beer5There isn’t a brewer in the United States that hasn’t heard of New Glarus, and many beyond the US shores are also aware of this uncanny upstart from lower Wisconsin. New Glarus, named for the tiny town it resides in, brewed up Spotted Cow as a tasty replacement for all those drab American beers forced upon the Wisconsin residents as Milwaukee breweries slowly shrank or ate each other in buyouts and mergers. Or, that’s what I like to think. Spotted Cow is a light, refreshing farmhouse style ale, resembling a light lager or headier pilsner. Poured into a pilsner glass, it’s fun to watch as bubbles continuously rise to the top of the yellowish beer, showing the live activity of the drink. Actually, poured in any glass you’ll see it, but it’s more fun in the pilsner. Spotted Cow has a creamy feel to it, as well as a sharp tang to the upper palate that you can’t help but enjoy. Spotted Cow is the preeminent beer of New Glarus, though they have many excellent beers to taste. Not available outside of Wisconsin, I most heartily recommend visiting the brewery and its all-encompassing self-tour. You won’t come away empty handed.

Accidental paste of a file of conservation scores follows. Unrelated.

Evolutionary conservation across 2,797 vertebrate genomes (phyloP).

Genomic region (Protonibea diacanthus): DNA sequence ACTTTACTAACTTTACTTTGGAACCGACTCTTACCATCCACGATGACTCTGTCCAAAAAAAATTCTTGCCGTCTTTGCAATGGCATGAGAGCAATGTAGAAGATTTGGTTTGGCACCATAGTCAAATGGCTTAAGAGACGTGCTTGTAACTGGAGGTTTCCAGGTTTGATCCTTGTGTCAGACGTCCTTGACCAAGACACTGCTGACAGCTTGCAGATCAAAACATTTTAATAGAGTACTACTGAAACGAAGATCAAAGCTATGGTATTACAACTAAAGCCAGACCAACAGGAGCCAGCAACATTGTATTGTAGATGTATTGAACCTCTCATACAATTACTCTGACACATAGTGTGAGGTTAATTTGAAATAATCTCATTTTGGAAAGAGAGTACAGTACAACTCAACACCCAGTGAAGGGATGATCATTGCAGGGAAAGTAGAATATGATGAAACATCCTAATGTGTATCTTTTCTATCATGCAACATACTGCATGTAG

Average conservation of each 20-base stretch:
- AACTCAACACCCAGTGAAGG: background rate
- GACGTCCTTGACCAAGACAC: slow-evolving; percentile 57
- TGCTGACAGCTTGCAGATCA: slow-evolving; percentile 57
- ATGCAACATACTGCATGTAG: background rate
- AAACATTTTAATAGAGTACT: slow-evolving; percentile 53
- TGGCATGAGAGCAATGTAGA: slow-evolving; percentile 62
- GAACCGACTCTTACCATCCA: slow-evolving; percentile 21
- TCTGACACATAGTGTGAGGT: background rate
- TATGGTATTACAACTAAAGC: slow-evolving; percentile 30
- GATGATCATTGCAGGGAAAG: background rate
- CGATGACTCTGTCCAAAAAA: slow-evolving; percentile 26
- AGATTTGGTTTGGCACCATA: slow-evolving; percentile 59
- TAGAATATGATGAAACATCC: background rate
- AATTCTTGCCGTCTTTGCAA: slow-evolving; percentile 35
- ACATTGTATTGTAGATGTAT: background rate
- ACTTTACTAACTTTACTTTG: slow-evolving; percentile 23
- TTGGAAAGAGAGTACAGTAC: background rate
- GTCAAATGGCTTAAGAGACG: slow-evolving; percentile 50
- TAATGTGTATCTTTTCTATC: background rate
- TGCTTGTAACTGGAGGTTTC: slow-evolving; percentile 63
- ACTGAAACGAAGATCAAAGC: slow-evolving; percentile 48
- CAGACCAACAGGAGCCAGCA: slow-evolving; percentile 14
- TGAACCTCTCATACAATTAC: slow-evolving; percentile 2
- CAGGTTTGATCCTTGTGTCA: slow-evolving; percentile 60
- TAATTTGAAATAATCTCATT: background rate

Olde Burnside Dirty Penny

beer6The final tasty beverage on my list of favorites is local. From East Hartford, Connecticut, Dirty Penny is a variation of Olde Burnside’s original beer, Ten Penny. Considered a black-and-tan as it uses Ten Penny to create the surprisingly enticing flavors of Dirty Penny, I cannot get enough of it. It’s as dark as Old Peculiar, as flavorful as John Courage, as rich as Optimator. It has a light taste of both coffee and caramel that ends up mixing at the back in a way that’s nearly indescribable. I’ve been hooked since I first discovered it alongside the first time I saw the Red Hot Chilli Pipers in concert, though they are easily mutually exclusive. Depending on where you are, it may be available, just don’t hope for shipping outside of the state. Connecticut has ridiculous laws when it comes to transporting of the frosty beverages. You’ll just have to come here and get it and enjoy it as much as me.